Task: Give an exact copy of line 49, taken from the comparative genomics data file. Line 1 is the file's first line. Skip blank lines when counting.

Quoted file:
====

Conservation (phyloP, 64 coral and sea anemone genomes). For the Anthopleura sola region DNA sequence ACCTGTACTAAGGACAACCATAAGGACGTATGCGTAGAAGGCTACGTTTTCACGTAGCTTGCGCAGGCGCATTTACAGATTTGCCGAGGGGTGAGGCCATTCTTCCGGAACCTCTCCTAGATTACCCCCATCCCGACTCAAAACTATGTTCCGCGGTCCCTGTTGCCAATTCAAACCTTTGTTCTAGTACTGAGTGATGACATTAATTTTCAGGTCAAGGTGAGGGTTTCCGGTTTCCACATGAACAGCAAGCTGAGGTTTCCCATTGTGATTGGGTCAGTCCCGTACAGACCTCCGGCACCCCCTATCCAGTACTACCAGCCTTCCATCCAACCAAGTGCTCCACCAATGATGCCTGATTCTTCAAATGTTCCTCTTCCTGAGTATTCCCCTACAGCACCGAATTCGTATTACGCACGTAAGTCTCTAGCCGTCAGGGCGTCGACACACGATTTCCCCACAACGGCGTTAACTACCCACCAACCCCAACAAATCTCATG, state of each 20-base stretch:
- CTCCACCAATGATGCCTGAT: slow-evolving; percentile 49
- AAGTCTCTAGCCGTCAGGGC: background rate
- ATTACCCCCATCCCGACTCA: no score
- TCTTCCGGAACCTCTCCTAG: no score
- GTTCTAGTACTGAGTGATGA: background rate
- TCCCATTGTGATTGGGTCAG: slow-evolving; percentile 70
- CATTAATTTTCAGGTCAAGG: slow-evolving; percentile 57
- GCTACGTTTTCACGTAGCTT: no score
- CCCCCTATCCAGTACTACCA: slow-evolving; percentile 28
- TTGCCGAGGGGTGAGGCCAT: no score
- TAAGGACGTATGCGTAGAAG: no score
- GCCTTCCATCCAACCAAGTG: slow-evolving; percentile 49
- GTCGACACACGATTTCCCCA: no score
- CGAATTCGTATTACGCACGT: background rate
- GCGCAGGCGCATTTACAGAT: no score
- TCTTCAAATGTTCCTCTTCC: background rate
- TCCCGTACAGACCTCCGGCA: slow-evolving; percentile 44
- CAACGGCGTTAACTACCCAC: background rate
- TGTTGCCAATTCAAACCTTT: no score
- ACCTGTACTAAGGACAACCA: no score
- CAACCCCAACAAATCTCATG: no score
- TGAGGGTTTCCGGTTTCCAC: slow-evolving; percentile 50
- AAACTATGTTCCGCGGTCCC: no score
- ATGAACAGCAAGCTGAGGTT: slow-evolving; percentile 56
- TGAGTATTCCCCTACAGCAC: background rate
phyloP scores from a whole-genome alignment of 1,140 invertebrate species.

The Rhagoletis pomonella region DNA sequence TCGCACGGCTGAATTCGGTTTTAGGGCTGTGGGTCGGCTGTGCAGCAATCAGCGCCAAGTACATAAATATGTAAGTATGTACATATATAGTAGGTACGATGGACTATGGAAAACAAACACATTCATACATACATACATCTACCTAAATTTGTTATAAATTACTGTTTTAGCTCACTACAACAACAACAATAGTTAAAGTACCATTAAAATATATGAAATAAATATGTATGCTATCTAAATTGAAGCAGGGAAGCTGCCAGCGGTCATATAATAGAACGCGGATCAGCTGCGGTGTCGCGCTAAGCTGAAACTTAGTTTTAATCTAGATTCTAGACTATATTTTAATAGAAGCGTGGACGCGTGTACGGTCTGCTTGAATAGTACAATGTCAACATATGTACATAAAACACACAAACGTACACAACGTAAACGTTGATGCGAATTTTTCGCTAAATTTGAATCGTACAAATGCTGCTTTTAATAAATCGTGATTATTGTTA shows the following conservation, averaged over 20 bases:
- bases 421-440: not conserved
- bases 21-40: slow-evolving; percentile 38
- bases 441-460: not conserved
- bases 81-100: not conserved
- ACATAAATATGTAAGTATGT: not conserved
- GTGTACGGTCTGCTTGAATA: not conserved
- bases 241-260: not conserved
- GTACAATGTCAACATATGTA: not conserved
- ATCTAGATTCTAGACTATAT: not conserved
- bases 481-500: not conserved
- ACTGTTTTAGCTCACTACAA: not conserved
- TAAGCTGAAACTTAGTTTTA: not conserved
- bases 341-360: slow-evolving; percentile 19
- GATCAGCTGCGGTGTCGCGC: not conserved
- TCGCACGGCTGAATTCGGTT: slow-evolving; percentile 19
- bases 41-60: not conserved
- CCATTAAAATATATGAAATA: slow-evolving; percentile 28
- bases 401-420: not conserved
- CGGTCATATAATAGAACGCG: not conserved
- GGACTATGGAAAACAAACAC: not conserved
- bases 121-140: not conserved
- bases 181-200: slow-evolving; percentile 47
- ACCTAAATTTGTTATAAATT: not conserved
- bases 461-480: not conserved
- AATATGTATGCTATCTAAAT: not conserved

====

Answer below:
- bases 121-140: not conserved